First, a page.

American Safety contends it does not owe coverage for the losses claimed by Fairfield or GE because Fairfield's act and/or omissions voided the policy ( Id. at Counts I-III & IX), GE breached a condition precedent to coverage under the policy ( Id. at Count X), and/or the purported losses are excluded by the policy ( Id. at Counts IV & XIII). However, American Safety claims to the extent the policy does provide coverage for the losses, insurance policies issued to Fairfield by United National and Indian Harbor may provide duplicative coverage. ( Id. at ¶¶ 38-39, Counts VIII & XV). American Safety contends the United National and Indian Harbor policies may provide primary or, in the alternative, proportional coverage for the losses claimed by Fairfield and GE. ( Id. at Counts VIII & XV). American Safety asks the district court to determine which insurance company owes what amount. ( Id. at ¶ 121(h)).

B. United National's Motion to Dismiss

As grounds for its motion to dismiss, [2] United National contends there is no case or controversy between itself and American Safety, which deprives the district court of subject matter jurisdiction. (Doc. 14). United National first argues there is a defect in the parties to this action, citing Provident Life & Acc. Ins. Co. v. Transamerica-Occidental Life Ins. Co., 850 F.2d 1489 (11th Cir. 1988). ( Id. at ¶ 5). United National also contends there is no legal relationship between itself and American Safety because Fairfield has not submitted any claim to United National for the losses in question. ( Id. at ¶ 6).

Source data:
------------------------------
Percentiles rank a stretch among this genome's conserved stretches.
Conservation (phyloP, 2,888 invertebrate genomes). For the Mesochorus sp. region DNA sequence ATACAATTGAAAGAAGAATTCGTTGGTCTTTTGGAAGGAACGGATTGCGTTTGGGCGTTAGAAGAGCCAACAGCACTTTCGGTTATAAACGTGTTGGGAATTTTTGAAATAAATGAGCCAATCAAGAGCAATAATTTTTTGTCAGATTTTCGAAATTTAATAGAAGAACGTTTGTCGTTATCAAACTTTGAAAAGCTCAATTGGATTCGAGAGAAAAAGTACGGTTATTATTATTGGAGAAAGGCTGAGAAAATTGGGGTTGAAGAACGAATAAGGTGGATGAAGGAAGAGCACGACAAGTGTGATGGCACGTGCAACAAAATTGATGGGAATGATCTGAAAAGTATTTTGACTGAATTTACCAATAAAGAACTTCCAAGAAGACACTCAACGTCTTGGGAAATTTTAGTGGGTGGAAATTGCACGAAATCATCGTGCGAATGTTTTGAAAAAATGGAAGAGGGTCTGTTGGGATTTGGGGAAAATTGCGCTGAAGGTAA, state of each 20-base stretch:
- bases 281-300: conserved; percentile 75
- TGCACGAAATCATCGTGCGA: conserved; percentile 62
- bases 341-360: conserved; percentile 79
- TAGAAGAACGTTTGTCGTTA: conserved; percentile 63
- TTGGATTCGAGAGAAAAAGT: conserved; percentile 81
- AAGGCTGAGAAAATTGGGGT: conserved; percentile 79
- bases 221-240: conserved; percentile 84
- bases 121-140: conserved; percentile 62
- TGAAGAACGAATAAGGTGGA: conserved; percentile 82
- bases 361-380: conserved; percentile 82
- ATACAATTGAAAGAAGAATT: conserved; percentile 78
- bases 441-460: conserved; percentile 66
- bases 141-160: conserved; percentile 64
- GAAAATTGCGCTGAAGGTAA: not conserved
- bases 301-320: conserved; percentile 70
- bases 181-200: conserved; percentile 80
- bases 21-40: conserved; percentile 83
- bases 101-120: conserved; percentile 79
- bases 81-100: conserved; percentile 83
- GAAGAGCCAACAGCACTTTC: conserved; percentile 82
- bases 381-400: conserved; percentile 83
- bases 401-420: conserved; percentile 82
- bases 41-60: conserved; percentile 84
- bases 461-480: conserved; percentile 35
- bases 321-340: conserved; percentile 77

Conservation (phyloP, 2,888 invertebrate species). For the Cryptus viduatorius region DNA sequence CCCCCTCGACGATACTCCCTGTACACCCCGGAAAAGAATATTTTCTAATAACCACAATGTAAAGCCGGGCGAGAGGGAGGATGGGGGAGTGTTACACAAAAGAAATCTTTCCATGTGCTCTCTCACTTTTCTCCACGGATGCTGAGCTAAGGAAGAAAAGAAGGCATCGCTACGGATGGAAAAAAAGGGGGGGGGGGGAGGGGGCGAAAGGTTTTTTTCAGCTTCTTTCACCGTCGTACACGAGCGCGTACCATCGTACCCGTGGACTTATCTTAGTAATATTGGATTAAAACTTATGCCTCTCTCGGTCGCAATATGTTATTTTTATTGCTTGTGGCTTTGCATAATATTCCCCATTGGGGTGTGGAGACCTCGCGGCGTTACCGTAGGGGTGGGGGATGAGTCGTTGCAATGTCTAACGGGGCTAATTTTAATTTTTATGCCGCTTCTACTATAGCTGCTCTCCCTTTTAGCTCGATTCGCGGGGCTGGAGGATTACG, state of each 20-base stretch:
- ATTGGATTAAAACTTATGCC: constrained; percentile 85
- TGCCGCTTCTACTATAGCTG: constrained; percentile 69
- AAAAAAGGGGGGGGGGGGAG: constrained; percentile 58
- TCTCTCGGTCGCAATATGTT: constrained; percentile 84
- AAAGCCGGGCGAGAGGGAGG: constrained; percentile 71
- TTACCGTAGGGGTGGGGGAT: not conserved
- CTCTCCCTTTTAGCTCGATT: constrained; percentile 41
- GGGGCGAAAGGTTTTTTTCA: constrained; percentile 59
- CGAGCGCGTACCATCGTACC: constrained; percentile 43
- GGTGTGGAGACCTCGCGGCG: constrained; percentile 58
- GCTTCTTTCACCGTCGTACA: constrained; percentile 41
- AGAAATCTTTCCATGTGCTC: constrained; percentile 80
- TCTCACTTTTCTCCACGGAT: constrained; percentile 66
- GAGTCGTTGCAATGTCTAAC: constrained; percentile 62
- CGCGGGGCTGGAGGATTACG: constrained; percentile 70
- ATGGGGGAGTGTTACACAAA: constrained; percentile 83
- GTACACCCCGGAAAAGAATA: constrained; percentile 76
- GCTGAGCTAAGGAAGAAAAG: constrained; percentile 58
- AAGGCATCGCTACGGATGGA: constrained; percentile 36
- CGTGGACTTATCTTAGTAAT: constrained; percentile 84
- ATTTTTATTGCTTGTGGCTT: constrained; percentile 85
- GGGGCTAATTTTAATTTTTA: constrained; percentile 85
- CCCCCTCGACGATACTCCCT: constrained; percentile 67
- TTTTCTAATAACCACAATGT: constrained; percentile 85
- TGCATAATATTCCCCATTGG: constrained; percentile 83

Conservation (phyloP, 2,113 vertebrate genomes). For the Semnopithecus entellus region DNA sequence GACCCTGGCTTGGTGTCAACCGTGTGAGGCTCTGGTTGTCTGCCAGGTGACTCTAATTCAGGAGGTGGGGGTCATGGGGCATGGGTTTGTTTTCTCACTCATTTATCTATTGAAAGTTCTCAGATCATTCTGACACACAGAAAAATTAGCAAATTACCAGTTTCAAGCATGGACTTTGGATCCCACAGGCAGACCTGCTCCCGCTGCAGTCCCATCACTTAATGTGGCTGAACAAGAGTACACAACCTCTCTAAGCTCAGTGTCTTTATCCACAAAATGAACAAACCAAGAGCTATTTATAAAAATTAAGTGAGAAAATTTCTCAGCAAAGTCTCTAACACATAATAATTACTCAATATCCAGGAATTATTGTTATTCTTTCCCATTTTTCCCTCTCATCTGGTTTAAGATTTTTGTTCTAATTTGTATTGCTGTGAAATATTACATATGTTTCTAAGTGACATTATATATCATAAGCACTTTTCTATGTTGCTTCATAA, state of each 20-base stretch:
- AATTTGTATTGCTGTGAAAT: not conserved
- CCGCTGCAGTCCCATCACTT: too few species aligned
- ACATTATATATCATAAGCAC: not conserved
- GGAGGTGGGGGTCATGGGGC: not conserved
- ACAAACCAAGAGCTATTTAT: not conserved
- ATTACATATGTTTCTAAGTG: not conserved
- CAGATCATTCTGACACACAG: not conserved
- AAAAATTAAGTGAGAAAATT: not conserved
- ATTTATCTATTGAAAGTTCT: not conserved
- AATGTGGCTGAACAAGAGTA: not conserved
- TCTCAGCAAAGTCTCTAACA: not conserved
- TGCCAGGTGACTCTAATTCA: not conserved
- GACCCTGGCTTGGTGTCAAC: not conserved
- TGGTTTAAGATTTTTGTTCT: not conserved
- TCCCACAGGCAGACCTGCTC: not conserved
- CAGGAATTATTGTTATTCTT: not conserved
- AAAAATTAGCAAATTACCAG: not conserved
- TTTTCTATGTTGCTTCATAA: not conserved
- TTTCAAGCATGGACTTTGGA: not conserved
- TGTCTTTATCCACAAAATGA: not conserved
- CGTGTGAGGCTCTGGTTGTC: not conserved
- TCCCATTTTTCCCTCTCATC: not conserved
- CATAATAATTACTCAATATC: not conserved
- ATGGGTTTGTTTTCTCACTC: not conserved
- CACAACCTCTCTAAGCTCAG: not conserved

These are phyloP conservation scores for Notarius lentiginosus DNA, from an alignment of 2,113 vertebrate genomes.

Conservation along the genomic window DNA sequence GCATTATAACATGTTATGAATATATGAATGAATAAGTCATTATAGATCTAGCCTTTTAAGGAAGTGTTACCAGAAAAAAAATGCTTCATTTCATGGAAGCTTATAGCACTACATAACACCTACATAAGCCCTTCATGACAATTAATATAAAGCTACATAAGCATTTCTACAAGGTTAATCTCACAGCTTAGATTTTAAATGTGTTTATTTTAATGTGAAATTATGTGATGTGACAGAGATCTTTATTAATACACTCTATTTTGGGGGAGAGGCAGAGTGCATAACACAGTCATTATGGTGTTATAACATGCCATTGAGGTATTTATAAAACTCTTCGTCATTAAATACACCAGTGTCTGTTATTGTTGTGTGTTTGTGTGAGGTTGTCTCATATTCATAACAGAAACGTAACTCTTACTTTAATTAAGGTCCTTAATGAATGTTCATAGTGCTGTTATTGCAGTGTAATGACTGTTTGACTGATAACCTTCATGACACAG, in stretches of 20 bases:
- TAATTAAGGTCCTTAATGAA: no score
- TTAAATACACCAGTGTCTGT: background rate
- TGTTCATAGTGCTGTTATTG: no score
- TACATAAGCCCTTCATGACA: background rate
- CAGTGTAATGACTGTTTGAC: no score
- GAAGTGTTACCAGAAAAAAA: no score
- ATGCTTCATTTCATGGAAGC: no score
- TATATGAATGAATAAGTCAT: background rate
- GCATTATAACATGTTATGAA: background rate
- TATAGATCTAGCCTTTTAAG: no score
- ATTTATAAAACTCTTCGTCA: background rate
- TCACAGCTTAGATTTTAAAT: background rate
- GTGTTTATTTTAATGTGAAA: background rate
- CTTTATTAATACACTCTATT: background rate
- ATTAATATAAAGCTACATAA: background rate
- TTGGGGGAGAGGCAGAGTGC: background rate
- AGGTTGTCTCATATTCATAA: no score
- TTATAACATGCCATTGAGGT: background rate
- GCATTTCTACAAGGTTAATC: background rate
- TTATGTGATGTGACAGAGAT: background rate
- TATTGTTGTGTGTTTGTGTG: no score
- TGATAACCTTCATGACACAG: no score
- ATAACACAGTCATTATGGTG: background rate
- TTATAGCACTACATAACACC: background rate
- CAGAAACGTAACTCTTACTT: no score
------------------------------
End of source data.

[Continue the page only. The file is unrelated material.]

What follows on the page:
In response, American Safety contends Provident Life actually supports the existence of subject matter jurisdiction in this case and that federal courts have consistently ruled on the merits of declaratory judgment actions seeking determinations of primary versus excess coverage and interpretations of "other insurance" clauses. (Doc. 22 at 6-7). In reply, United National contends the additional cases relied upon by American Safety are distinguishable because the insureds had made claims on the policies at issue in those cases. (Doc. 24 at 2-3).